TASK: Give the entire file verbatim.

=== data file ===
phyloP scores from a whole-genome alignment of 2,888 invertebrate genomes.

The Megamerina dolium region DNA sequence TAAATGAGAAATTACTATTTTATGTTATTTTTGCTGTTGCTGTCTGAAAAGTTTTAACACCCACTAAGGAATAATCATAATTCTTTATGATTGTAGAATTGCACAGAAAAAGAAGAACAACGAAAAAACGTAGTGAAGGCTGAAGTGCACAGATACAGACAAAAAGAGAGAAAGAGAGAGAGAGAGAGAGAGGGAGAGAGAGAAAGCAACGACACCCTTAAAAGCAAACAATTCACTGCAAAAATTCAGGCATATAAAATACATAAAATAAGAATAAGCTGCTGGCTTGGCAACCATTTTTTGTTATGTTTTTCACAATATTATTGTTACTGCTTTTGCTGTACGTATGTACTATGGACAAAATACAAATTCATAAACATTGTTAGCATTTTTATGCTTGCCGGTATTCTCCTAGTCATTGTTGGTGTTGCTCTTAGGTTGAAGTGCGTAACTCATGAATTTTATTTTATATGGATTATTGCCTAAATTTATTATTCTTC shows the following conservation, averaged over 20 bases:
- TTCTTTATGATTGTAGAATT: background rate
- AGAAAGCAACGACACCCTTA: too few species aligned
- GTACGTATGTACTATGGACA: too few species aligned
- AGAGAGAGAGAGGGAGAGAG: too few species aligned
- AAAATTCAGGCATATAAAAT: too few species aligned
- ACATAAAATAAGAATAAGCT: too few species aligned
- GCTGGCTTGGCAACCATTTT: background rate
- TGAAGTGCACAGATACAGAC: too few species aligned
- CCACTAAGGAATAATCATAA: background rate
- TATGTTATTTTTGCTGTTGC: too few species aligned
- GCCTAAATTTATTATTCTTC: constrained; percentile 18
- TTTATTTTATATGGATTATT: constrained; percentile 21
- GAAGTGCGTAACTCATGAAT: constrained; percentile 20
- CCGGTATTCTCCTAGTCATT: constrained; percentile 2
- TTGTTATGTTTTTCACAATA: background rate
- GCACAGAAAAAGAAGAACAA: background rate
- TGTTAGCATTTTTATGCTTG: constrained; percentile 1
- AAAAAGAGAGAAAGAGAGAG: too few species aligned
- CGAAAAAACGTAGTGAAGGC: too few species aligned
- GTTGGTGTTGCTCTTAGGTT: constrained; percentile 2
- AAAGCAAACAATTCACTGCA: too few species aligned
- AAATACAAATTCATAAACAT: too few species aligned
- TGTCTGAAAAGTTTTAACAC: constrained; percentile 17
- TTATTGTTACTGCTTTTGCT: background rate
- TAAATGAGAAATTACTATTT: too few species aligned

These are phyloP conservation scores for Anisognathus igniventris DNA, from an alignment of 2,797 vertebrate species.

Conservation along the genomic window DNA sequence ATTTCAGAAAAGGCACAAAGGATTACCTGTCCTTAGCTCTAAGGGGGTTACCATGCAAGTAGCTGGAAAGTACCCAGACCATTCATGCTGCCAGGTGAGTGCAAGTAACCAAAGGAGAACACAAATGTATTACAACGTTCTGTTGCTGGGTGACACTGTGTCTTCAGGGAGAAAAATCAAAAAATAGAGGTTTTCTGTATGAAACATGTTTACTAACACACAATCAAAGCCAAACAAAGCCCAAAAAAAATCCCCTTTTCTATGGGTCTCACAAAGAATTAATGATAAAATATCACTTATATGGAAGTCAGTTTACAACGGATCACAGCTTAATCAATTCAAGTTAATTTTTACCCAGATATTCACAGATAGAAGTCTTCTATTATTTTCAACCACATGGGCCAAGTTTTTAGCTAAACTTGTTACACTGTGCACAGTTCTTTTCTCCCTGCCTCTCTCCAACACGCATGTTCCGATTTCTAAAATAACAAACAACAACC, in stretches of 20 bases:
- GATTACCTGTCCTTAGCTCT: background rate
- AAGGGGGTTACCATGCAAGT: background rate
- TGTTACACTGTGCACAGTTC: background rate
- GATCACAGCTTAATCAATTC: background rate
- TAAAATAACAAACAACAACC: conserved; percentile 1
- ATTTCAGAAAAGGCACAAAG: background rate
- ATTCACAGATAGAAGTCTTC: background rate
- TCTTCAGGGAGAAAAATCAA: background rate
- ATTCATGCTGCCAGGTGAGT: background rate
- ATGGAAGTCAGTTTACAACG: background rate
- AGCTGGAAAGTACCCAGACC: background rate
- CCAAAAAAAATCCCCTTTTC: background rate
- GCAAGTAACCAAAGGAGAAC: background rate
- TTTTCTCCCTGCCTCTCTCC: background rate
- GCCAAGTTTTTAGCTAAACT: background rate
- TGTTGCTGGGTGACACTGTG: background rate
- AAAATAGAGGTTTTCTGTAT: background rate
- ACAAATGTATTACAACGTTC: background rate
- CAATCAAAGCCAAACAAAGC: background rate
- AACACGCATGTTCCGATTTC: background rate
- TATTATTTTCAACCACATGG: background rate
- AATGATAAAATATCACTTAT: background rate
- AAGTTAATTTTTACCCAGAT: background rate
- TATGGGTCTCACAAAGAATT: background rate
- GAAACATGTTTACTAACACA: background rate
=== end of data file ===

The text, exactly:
phyloP scores from a whole-genome alignment of 2,888 invertebrate genomes.

The Megamerina dolium region DNA sequence TAAATGAGAAATTACTATTTTATGTTATTTTTGCTGTTGCTGTCTGAAAAGTTTTAACACCCACTAAGGAATAATCATAATTCTTTATGATTGTAGAATTGCACAGAAAAAGAAGAACAACGAAAAAACGTAGTGAAGGCTGAAGTGCACAGATACAGACAAAAAGAGAGAAAGAGAGAGAGAGAGAGAGAGGGAGAGAGAGAAAGCAACGACACCCTTAAAAGCAAACAATTCACTGCAAAAATTCAGGCATATAAAATACATAAAATAAGAATAAGCTGCTGGCTTGGCAACCATTTTTTGTTATGTTTTTCACAATATTATTGTTACTGCTTTTGCTGTACGTATGTACTATGGACAAAATACAAATTCATAAACATTGTTAGCATTTTTATGCTTGCCGGTATTCTCCTAGTCATTGTTGGTGTTGCTCTTAGGTTGAAGTGCGTAACTCATGAATTTTATTTTATATGGATTATTGCCTAAATTTATTATTCTTC shows the following conservation, averaged over 20 bases:
- TTCTTTATGATTGTAGAATT: background rate
- AGAAAGCAACGACACCCTTA: too few species aligned
- GTACGTATGTACTATGGACA: too few species aligned
- AGAGAGAGAGAGGGAGAGAG: too few species aligned
- AAAATTCAGGCATATAAAAT: too few species aligned
- ACATAAAATAAGAATAAGCT: too few species aligned
- GCTGGCTTGGCAACCATTTT: background rate
- TGAAGTGCACAGATACAGAC: too few species aligned
- CCACTAAGGAATAATCATAA: background rate
- TATGTTATTTTTGCTGTTGC: too few species aligned
- GCCTAAATTTATTATTCTTC: constrained; percentile 18
- TTTATTTTATATGGATTATT: constrained; percentile 21
- GAAGTGCGTAACTCATGAAT: constrained; percentile 20
- CCGGTATTCTCCTAGTCATT: constrained; percentile 2
- TTGTTATGTTTTTCACAATA: background rate
- GCACAGAAAAAGAAGAACAA: background rate
- TGTTAGCATTTTTATGCTTG: constrained; percentile 1
- AAAAAGAGAGAAAGAGAGAG: too few species aligned
- CGAAAAAACGTAGTGAAGGC: too few species aligned
- GTTGGTGTTGCTCTTAGGTT: constrained; percentile 2
- AAAGCAAACAATTCACTGCA: too few species aligned
- AAATACAAATTCATAAACAT: too few species aligned
- TGTCTGAAAAGTTTTAACAC: constrained; percentile 17
- TTATTGTTACTGCTTTTGCT: background rate
- TAAATGAGAAATTACTATTT: too few species aligned

These are phyloP conservation scores for Anisognathus igniventris DNA, from an alignment of 2,797 vertebrate species.

Conservation along the genomic window DNA sequence ATTTCAGAAAAGGCACAAAGGATTACCTGTCCTTAGCTCTAAGGGGGTTACCATGCAAGTAGCTGGAAAGTACCCAGACCATTCATGCTGCCAGGTGAGTGCAAGTAACCAAAGGAGAACACAAATGTATTACAACGTTCTGTTGCTGGGTGACACTGTGTCTTCAGGGAGAAAAATCAAAAAATAGAGGTTTTCTGTATGAAACATGTTTACTAACACACAATCAAAGCCAAACAAAGCCCAAAAAAAATCCCCTTTTCTATGGGTCTCACAAAGAATTAATGATAAAATATCACTTATATGGAAGTCAGTTTACAACGGATCACAGCTTAATCAATTCAAGTTAATTTTTACCCAGATATTCACAGATAGAAGTCTTCTATTATTTTCAACCACATGGGCCAAGTTTTTAGCTAAACTTGTTACACTGTGCACAGTTCTTTTCTCCCTGCCTCTCTCCAACACGCATGTTCCGATTTCTAAAATAACAAACAACAACC, in stretches of 20 bases:
- GATTACCTGTCCTTAGCTCT: background rate
- AAGGGGGTTACCATGCAAGT: background rate
- TGTTACACTGTGCACAGTTC: background rate
- GATCACAGCTTAATCAATTC: background rate
- TAAAATAACAAACAACAACC: conserved; percentile 1
- ATTTCAGAAAAGGCACAAAG: background rate
- ATTCACAGATAGAAGTCTTC: background rate
- TCTTCAGGGAGAAAAATCAA: background rate
- ATTCATGCTGCCAGGTGAGT: background rate
- ATGGAAGTCAGTTTACAACG: background rate
- AGCTGGAAAGTACCCAGACC: background rate
- CCAAAAAAAATCCCCTTTTC: background rate
- GCAAGTAACCAAAGGAGAAC: background rate
- TTTTCTCCCTGCCTCTCTCC: background rate
- GCCAAGTTTTTAGCTAAACT: background rate
- TGTTGCTGGGTGACACTGTG: background rate
- AAAATAGAGGTTTTCTGTAT: background rate
- ACAAATGTATTACAACGTTC: background rate
- CAATCAAAGCCAAACAAAGC: background rate
- AACACGCATGTTCCGATTTC: background rate
- TATTATTTTCAACCACATGG: background rate
- AATGATAAAATATCACTTAT: background rate
- AAGTTAATTTTTACCCAGAT: background rate
- TATGGGTCTCACAAAGAATT: background rate
- GAAACATGTTTACTAACACA: background rate